WASHINGTON (AP) — Republicans on Wednesday cast House Speaker Nancy Pelosi’s request to postpone the Jan. 29 State of the Union address due to lack of security caused by the partial government shutdown as a ploy to deny Trump the stage.
In a letter to Trump, Pelosi said that with both the Secret Service and the Homeland Security Department entangled in the shutdown, he should speak to Congress another time or should deliver the address in writing.
Homeland Security Secretary Kirstjen Nielsen denied that safety is compromised, saying Wednesday that both agencies "are fully prepared to support and secure the State of the Union."
Trump did not immediately respond to the request, and the White House, thrown off guard by the move, didn't immediately offer any official response. But Republican allies accused Pelosi of playing politics, with Rep. Steve Scalise, R-La., tweeting that Democrats are "only interested in obstructing @realDonaldTrump, not governing."
Pelosi, who issued the customary invitation to Trump weeks ago, hit the president in a vulnerable place, as he delights in taking his message to the public and has been preparing for the address for weeks.
The uncertainty surrounding the speech underscored the unraveling of ceremonial norms and niceties in Trump's Washington, with the shutdown in its fourth week, the White House and Democrats in a stalemate and the impasse draining the finances of 800,000 federal employees.
Pelosi left unclear what would happen if Trump insisted on coming despite the welcome mat being pulled away. It takes a joint resolution of the House and Congress to extend the official invitation and set the stage.
"We'll have to have a security evaluation, but that would mean diverting resources," she said when asked how she would respond if Trump still intended to come. "I don't know how that could happen."
Pressure on Trump intensified Wednesday, the 26th day of the shutdown, as lawmakers from both parties scrambled for solutions. At the White House, Trump met a bipartisan group of lawmakers, as well as a group of Republican senators, but progress appeared elusive.
The shutdown, already the longest ever, entered its 27th day Thursday. The previous longest was 21 days in 1995-96, when Bill Clinton was president.
While Trump's own advisers said the shutdown was proving a greater drag on the economy than expected, Trump showed no signs of backing off a fight that he views as vital for his political life.
On Wednesday, Trump signed legislation into law affirming that the roughly 800,000 federal workers who have been going without pay will ultimately be compensated for their lost wages. That was the practice in the past.
As he weighs a response to Pelosi, Trump could not go forward with a State of the Union address in Congress without her blessing. Donald Ritchie, former historian of the Senate, said that anytime a president comes to speak, it must be at the request of Congress, due to the separation of powers. Trump could opt to deliver a speech somewhere else, like the Oval Office, but it would not have the same ritualistic heft.
Democratic leaders did not ask the Secret Service if the agency would be able to secure the State of the Union event before sending the letter, according to a senior Homeland Security official who was not authorized to speak publicly. Pelosi's office said Congress is already familiar with the percentage of Secret Service and Homeland Security employees who have been furloughed and working without pay.
The Secret Service starts preparing for events like these months in advance.
Lawmakers struggled to find a way out of the shutdown Wednesday. Trump is demanding $5.7 billion to build a wall along the Mexican border. But Pelosi is refusing money for a wall she views as ineffective and immoral, and Democrats say they will discuss border security once the government has reopened.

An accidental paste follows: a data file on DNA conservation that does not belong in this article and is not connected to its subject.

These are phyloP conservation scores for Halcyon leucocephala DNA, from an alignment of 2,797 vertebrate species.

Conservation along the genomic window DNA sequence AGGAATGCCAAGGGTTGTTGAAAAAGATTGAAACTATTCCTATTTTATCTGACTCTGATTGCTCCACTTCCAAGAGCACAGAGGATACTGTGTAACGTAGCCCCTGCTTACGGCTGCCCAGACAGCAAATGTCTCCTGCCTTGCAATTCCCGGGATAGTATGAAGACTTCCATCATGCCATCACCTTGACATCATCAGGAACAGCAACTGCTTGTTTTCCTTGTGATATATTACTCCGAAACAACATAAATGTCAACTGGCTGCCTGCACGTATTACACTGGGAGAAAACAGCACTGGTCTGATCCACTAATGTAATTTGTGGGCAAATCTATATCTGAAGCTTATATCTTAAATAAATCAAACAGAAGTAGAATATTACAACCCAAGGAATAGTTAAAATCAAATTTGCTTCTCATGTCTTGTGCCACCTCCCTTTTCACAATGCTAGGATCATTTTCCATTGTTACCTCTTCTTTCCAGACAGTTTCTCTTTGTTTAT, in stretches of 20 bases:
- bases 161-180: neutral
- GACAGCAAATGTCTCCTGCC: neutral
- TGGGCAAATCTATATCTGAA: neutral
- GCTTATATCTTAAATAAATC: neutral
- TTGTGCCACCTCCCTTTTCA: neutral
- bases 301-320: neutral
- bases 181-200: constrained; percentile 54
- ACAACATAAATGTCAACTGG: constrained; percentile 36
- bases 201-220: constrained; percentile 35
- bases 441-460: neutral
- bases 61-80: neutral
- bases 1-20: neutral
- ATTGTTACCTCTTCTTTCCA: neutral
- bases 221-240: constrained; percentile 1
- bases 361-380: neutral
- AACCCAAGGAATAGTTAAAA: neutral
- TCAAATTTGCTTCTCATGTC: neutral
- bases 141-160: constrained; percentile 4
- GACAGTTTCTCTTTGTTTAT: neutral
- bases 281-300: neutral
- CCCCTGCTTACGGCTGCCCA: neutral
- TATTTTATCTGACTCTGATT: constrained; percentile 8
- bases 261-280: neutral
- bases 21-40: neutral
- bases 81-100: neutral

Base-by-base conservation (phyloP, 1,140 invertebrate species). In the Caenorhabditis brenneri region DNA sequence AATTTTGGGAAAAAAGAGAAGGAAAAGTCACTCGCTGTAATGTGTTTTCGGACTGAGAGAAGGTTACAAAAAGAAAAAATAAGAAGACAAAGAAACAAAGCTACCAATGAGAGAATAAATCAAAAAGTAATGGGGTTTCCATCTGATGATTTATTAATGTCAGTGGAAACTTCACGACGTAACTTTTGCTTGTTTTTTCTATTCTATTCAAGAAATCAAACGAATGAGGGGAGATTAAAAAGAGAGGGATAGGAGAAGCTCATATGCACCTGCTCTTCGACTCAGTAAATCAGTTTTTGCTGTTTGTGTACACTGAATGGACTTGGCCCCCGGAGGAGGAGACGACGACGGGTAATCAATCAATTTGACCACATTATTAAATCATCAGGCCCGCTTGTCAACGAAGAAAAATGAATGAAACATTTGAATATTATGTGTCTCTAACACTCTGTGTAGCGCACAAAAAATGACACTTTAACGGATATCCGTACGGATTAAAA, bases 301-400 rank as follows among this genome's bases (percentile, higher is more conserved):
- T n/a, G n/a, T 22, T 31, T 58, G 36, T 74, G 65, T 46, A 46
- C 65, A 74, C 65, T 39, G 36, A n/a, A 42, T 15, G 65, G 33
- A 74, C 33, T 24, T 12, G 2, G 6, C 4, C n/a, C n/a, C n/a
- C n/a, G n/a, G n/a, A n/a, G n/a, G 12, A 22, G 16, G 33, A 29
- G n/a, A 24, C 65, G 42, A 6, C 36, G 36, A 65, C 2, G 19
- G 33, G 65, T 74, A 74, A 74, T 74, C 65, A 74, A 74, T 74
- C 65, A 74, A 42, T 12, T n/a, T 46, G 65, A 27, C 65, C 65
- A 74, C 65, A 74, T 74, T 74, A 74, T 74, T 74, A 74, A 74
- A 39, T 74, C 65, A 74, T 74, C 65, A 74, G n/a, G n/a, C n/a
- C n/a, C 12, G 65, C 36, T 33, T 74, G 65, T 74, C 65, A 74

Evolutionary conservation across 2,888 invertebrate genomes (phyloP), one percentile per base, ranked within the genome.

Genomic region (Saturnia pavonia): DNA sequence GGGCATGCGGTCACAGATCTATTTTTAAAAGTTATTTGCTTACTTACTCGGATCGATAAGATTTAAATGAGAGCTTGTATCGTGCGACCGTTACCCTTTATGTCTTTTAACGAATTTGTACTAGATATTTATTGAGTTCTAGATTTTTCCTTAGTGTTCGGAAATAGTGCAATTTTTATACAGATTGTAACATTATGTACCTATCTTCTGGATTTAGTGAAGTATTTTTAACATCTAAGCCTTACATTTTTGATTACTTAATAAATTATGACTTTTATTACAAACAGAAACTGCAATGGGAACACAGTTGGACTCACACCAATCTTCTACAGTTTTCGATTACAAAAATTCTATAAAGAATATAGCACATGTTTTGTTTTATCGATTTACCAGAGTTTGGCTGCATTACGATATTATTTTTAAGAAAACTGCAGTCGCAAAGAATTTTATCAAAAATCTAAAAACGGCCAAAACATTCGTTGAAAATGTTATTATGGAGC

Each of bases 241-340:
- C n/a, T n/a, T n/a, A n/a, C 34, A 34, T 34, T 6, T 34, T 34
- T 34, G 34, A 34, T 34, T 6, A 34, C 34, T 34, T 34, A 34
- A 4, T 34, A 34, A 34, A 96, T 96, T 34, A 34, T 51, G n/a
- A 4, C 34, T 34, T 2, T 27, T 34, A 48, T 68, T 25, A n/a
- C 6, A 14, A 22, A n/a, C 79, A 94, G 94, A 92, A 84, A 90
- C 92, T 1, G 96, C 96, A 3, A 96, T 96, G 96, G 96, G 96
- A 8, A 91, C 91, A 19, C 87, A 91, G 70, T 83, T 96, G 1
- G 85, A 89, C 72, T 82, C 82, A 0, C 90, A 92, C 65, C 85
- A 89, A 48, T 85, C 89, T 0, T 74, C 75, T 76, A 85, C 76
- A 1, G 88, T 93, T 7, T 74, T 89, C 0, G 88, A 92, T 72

Some expressed little optimism.
Republican Sen. Lindsey Graham of South Carolina, who has been working on bipartisan strategies, declared glumly: "I am running out of ideas."
Trump met a bipartisan group of lawmakers Wednesday that included seven Democrats. Two people who attended the White House meeting agreed it was "productive," but could not say to what extent Trump was listening or moved by the conversation.
The people, who spoke on condition of anonymity to discuss the event candidly, said it seemed at some points that people were talking past each other. Lawmakers talked about the shutdown's effect on their constituents and advocated for "border security." Trump and others used the term "wall." It was not clear if progress had been made, by those accounts.
A group of Republican senators headed to the White House later Wednesday.
Many Republicans were unwilling to sign on to a letter led by Graham and Sen. Chris Coons, D-Del., to reopen the government for three weeks while talks continue.
"Does that help the president or does that hurt the president?" asked Sen. Mike Rounds, R-S.D., among those going to the White House.
He has not signed the letter.
"If the president saw it as a way to be conciliatory, if he thought it would help, then perhaps it's a good idea," he said. "If it's just seen as a weakening of his position, then he probably wouldn't do it."
While Sen. Susan Collins, R-Maine, said she has signed, others said Republican support was lacking.
"They're a little short on the R side," said Sen. Joe Manchin, D-W.Va., another leader of the effort.
The House and Senate announced they are canceling next week's planned recess if the shutdown continues, which seemed likely. Some Republicans expressed concerns over the impact of the shutdown and who was getting blamed.
Said Sen. Ron Johnson, R-Wisc.:"Right now, are you seeing any pressure on Democrats? I think Republicans are getting the lion's share of the pressure."
He added: "The president accepted the blame so people are happy to give it to him."
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